Page:Sacred Books of the East - Volume 42.djvu/63

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INTRODUCTION. Hx

��lo), are relegated to the rear. At Vait. Su. 6, i the Atharvan is again placed at the head of the four Vedas. Gop. Br. I, 3, 4 lauds the Atharvan compositions as the greatest religious manifestation, etad vai bhuyish^//a;«  brahma j^ad bhr/'gvangirasa/;, and at I, 2, i6 (cf. I. 2, i8) the Atliarvan figures as the fourth Veda by the name of Brahma-veda, being here correlated with the service of the Brahman-priest as the overseer at the j-rauta-ceremonies ^. At I, 1,9 there is quoted a stanza, thoroughly Upanishad in character, which shows that the Atharvanists correlated their Veda with the knowledge of brahma, the higher and subtler religious conception, which at all times is raised above any special knowledge of the constituent parts of the Vedic religion : ' The highest Veda was born of tapas, it grew in the heart of those that know the brahma 2.' The Atharvan ritual texts never cite the trayi vidya in formulary order without including the fourth Veda ^, differ- ing in this regard even from the text of the Saw/hita and the Atharvan Upanishads (see pp. xxxii, xliii). The first half of the Gop. Br. (1, 5, 25) ends with the assertion that they who study the trayi reach, to be sure, the highest heaven (trivish/apaw tridivaw nakam uttamam), but yet the Athar- vans and Angiras go beyond to the great worlds of Brahma (ata uttare brahmaloka mahanta//).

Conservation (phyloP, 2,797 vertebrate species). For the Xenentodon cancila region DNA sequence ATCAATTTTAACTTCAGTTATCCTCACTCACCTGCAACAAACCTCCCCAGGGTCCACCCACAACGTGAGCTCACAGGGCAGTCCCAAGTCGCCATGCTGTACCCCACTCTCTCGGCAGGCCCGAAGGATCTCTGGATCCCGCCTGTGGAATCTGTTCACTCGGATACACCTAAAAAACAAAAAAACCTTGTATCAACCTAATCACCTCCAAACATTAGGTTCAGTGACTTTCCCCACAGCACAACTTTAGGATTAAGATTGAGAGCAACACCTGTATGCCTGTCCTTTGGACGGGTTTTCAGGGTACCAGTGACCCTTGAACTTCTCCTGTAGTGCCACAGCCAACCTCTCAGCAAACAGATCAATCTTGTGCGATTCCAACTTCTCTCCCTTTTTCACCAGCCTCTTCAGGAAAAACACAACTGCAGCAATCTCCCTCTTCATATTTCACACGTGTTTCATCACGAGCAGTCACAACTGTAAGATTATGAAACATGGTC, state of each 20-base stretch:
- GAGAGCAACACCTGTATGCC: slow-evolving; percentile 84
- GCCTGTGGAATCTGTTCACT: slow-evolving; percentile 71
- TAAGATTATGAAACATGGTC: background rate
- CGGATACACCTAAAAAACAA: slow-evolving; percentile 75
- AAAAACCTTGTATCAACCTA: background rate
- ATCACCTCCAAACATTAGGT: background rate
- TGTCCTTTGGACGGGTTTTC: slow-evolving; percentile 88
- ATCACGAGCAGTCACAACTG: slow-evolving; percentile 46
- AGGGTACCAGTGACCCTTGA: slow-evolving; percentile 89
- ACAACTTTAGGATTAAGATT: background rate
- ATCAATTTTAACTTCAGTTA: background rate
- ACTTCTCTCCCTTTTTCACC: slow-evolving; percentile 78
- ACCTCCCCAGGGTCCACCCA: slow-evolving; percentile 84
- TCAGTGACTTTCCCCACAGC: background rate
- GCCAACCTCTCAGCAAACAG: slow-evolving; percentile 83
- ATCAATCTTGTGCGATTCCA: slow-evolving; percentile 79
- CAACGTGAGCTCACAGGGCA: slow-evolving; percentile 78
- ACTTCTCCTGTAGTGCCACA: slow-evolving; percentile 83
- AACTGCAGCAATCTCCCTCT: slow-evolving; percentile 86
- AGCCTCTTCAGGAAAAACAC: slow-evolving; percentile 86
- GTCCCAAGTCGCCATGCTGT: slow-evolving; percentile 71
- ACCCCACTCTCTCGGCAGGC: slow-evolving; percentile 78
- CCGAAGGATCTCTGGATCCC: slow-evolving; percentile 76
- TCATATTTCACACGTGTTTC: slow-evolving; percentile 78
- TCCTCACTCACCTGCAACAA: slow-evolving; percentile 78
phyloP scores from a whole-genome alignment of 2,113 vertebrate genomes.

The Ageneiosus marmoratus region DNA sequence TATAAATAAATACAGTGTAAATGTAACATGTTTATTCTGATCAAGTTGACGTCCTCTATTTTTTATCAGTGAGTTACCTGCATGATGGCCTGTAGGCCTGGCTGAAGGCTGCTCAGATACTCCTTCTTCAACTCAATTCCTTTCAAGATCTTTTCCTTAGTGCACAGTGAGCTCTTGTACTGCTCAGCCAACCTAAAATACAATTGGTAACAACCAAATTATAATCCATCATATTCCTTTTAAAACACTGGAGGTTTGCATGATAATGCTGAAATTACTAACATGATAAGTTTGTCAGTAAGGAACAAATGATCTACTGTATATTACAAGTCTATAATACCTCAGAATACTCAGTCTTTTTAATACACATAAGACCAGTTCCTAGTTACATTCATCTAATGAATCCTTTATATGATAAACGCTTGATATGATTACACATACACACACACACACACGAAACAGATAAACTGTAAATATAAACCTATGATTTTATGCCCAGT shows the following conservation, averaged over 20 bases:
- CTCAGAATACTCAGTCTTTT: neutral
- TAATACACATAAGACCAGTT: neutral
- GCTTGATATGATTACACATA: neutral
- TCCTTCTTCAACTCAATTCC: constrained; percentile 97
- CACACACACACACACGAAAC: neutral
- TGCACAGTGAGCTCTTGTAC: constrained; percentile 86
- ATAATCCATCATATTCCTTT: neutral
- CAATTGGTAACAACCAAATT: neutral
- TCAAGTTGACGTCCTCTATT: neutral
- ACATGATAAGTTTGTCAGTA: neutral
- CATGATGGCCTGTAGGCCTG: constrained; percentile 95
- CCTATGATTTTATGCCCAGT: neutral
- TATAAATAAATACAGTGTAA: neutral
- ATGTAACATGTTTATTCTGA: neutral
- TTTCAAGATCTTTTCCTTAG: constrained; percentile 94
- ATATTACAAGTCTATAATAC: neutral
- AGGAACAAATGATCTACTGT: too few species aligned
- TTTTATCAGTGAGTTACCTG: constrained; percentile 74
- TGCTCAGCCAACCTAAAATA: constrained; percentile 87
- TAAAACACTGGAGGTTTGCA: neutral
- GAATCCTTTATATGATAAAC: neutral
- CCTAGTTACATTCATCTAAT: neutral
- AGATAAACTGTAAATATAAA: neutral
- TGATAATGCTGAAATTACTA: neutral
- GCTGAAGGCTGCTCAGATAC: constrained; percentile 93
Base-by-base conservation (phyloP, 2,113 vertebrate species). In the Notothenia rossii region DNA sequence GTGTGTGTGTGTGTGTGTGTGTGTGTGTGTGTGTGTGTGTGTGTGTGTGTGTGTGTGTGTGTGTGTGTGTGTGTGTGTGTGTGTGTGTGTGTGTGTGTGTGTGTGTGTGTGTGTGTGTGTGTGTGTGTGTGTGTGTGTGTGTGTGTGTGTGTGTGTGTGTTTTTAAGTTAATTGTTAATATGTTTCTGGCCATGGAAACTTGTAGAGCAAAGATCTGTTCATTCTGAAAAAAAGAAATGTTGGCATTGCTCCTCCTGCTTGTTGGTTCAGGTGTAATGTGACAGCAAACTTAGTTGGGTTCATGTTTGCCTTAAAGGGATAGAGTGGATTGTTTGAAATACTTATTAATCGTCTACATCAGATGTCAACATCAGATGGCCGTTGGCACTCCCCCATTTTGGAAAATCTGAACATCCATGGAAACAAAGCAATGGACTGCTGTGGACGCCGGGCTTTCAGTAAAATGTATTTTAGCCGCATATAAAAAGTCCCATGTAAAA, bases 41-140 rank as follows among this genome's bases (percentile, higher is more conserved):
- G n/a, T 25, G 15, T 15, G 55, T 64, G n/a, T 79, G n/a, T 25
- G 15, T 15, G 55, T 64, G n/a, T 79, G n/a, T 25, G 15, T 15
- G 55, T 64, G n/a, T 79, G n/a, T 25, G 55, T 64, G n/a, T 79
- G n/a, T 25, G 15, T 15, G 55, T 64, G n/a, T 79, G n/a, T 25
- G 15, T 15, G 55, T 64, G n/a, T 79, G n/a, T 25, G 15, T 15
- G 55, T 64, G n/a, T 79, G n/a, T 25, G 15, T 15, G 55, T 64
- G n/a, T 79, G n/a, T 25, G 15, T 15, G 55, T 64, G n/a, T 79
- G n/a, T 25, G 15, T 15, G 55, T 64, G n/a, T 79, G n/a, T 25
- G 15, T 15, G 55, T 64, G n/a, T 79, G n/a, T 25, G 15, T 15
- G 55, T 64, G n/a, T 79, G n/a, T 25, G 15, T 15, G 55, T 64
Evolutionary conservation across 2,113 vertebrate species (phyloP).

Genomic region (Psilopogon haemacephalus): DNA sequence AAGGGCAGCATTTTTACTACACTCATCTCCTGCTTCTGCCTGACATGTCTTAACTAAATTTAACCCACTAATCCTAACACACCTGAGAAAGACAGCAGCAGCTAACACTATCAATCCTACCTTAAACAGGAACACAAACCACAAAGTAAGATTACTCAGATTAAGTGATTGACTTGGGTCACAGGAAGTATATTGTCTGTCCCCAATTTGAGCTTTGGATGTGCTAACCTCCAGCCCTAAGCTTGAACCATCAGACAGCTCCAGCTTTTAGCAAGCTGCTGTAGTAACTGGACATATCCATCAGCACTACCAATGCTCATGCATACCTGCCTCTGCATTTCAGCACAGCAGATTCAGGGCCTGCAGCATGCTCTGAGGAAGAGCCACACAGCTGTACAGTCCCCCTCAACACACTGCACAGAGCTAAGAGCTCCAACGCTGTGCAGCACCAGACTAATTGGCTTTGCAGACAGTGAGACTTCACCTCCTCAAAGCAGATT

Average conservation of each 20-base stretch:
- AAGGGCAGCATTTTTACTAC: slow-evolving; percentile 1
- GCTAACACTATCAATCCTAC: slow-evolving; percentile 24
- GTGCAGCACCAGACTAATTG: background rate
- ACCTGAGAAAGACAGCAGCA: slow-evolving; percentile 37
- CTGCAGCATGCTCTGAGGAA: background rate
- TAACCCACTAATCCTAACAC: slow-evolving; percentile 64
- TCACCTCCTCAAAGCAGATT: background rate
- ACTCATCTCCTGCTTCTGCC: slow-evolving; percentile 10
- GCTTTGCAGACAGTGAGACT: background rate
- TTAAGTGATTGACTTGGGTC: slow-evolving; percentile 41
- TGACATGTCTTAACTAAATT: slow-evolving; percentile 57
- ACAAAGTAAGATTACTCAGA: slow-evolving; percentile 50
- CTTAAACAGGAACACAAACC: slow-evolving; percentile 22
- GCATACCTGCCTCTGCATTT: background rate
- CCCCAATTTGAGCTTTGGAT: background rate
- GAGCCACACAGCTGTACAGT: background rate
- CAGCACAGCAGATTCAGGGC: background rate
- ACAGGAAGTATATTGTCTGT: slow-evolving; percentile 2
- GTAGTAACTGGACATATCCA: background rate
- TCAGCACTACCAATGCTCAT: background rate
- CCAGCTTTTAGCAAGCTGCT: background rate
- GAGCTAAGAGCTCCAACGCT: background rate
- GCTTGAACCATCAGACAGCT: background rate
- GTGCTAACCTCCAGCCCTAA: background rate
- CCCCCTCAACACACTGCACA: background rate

As regards the Brahman, the overseer at the i-rauta-

performances, the Vait. Su. 1, i states that he must be

conversant with the Brahma-veda, and in 1,17.

of pfra°hman I ^ this priest is described as the lord of beings,

in the ritual Jqj.j ^f ^[^^ world, &c. These expressions

texts. ' . ,

seem to indicate that he is the representa- tive at the sacrifice of the personified god Brahman. At II, 2 (cf Gop. Br. I, 2, 16) the Brahman is again ordered to be conversant with the atharvaiigirasa/z, this time in

��' ^atasro va ime hotra, hautram adhvaiyavani audgatra//^ brahmatvam.

- Thus according to the version of Saya«a, Introduction to the AV., p. 5, sreshi/io hi vedas tapaso^^dhio-ato brahma^;7ana;« hridaye sawbabhuva. Ra^^en- dralalaniitra's edition, i-reshi'/zo ha vedas tapaso ^ dhi^^to brahmr^yanaw kshitaye sa;«babhuva, 'it was created for the destruction of the oppressors of Brahmans.'

^ See especially Gop. Br. II, 2, 14, where the atharvangirasa/; are added every time in liturgical formulas to the riiak, ya^uwshi, and samani.

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